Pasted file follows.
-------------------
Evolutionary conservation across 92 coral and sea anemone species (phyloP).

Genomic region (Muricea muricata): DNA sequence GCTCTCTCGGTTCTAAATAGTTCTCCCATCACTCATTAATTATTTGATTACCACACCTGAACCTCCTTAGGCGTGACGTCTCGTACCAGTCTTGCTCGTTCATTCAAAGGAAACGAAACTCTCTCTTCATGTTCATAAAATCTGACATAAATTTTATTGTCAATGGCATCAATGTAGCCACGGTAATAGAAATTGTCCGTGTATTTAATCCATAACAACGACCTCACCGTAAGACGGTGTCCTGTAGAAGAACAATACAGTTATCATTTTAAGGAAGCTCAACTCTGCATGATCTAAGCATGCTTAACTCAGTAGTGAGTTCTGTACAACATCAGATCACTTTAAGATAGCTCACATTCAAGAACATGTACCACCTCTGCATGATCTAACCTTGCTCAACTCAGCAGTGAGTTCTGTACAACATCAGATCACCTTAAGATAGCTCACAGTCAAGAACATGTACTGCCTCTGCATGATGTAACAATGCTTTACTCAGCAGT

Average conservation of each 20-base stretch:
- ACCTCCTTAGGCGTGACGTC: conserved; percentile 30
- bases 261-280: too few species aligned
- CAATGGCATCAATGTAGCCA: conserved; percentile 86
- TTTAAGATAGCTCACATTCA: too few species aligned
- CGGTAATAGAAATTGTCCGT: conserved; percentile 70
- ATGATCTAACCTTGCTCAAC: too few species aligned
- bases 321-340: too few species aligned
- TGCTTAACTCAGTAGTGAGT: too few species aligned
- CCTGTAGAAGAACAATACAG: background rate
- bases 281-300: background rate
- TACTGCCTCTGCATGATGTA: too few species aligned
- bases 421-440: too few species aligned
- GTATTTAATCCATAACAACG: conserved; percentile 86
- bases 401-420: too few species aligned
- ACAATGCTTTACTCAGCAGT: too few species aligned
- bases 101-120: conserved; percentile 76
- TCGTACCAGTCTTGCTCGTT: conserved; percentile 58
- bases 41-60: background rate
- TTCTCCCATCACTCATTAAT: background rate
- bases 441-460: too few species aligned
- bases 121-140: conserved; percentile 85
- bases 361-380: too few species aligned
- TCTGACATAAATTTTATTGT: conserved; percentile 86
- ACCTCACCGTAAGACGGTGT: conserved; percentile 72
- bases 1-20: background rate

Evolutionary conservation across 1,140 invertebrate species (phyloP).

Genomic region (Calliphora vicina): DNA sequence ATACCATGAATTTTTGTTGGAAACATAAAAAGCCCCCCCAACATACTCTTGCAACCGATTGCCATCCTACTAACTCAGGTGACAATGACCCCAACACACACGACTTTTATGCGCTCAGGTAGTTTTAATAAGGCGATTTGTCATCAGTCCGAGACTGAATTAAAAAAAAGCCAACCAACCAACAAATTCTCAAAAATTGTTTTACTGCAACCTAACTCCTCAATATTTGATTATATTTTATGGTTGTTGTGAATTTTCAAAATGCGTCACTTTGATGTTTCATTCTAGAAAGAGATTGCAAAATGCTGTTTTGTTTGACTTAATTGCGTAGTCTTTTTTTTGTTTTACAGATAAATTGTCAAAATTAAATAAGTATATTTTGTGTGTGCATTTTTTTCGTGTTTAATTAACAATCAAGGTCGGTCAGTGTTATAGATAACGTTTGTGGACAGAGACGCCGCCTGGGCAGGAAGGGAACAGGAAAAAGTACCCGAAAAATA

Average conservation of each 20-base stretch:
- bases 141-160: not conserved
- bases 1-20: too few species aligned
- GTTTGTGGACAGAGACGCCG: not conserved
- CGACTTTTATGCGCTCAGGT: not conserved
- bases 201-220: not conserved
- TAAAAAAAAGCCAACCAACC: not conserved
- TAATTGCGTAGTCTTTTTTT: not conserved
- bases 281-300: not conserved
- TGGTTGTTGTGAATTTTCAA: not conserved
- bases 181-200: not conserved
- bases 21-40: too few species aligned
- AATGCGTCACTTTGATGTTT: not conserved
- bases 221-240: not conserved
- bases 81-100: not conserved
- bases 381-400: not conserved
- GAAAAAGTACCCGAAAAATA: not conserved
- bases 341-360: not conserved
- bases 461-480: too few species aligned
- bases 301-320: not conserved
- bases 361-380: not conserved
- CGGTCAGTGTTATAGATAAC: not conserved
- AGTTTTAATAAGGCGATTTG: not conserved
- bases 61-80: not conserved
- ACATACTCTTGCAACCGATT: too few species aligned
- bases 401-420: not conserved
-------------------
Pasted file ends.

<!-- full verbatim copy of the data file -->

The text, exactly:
Evolutionary conservation across 92 coral and sea anemone species (phyloP).

Genomic region (Muricea muricata): DNA sequence GCTCTCTCGGTTCTAAATAGTTCTCCCATCACTCATTAATTATTTGATTACCACACCTGAACCTCCTTAGGCGTGACGTCTCGTACCAGTCTTGCTCGTTCATTCAAAGGAAACGAAACTCTCTCTTCATGTTCATAAAATCTGACATAAATTTTATTGTCAATGGCATCAATGTAGCCACGGTAATAGAAATTGTCCGTGTATTTAATCCATAACAACGACCTCACCGTAAGACGGTGTCCTGTAGAAGAACAATACAGTTATCATTTTAAGGAAGCTCAACTCTGCATGATCTAAGCATGCTTAACTCAGTAGTGAGTTCTGTACAACATCAGATCACTTTAAGATAGCTCACATTCAAGAACATGTACCACCTCTGCATGATCTAACCTTGCTCAACTCAGCAGTGAGTTCTGTACAACATCAGATCACCTTAAGATAGCTCACAGTCAAGAACATGTACTGCCTCTGCATGATGTAACAATGCTTTACTCAGCAGT

Average conservation of each 20-base stretch:
- ACCTCCTTAGGCGTGACGTC: conserved; percentile 30
- bases 261-280: too few species aligned
- CAATGGCATCAATGTAGCCA: conserved; percentile 86
- TTTAAGATAGCTCACATTCA: too few species aligned
- CGGTAATAGAAATTGTCCGT: conserved; percentile 70
- ATGATCTAACCTTGCTCAAC: too few species aligned
- bases 321-340: too few species aligned
- TGCTTAACTCAGTAGTGAGT: too few species aligned
- CCTGTAGAAGAACAATACAG: background rate
- bases 281-300: background rate
- TACTGCCTCTGCATGATGTA: too few species aligned
- bases 421-440: too few species aligned
- GTATTTAATCCATAACAACG: conserved; percentile 86
- bases 401-420: too few species aligned
- ACAATGCTTTACTCAGCAGT: too few species aligned
- bases 101-120: conserved; percentile 76
- TCGTACCAGTCTTGCTCGTT: conserved; percentile 58
- bases 41-60: background rate
- TTCTCCCATCACTCATTAAT: background rate
- bases 441-460: too few species aligned
- bases 121-140: conserved; percentile 85
- bases 361-380: too few species aligned
- TCTGACATAAATTTTATTGT: conserved; percentile 86
- ACCTCACCGTAAGACGGTGT: conserved; percentile 72
- bases 1-20: background rate

Evolutionary conservation across 1,140 invertebrate species (phyloP).

Genomic region (Calliphora vicina): DNA sequence ATACCATGAATTTTTGTTGGAAACATAAAAAGCCCCCCCAACATACTCTTGCAACCGATTGCCATCCTACTAACTCAGGTGACAATGACCCCAACACACACGACTTTTATGCGCTCAGGTAGTTTTAATAAGGCGATTTGTCATCAGTCCGAGACTGAATTAAAAAAAAGCCAACCAACCAACAAATTCTCAAAAATTGTTTTACTGCAACCTAACTCCTCAATATTTGATTATATTTTATGGTTGTTGTGAATTTTCAAAATGCGTCACTTTGATGTTTCATTCTAGAAAGAGATTGCAAAATGCTGTTTTGTTTGACTTAATTGCGTAGTCTTTTTTTTGTTTTACAGATAAATTGTCAAAATTAAATAAGTATATTTTGTGTGTGCATTTTTTTCGTGTTTAATTAACAATCAAGGTCGGTCAGTGTTATAGATAACGTTTGTGGACAGAGACGCCGCCTGGGCAGGAAGGGAACAGGAAAAAGTACCCGAAAAATA

Average conservation of each 20-base stretch:
- bases 141-160: not conserved
- bases 1-20: too few species aligned
- GTTTGTGGACAGAGACGCCG: not conserved
- CGACTTTTATGCGCTCAGGT: not conserved
- bases 201-220: not conserved
- TAAAAAAAAGCCAACCAACC: not conserved
- TAATTGCGTAGTCTTTTTTT: not conserved
- bases 281-300: not conserved
- TGGTTGTTGTGAATTTTCAA: not conserved
- bases 181-200: not conserved
- bases 21-40: too few species aligned
- AATGCGTCACTTTGATGTTT: not conserved
- bases 221-240: not conserved
- bases 81-100: not conserved
- bases 381-400: not conserved
- GAAAAAGTACCCGAAAAATA: not conserved
- bases 341-360: not conserved
- bases 461-480: too few species aligned
- bases 301-320: not conserved
- bases 361-380: not conserved
- CGGTCAGTGTTATAGATAAC: not conserved
- AGTTTTAATAAGGCGATTTG: not conserved
- bases 61-80: not conserved
- ACATACTCTTGCAACCGATT: too few species aligned
- bases 401-420: not conserved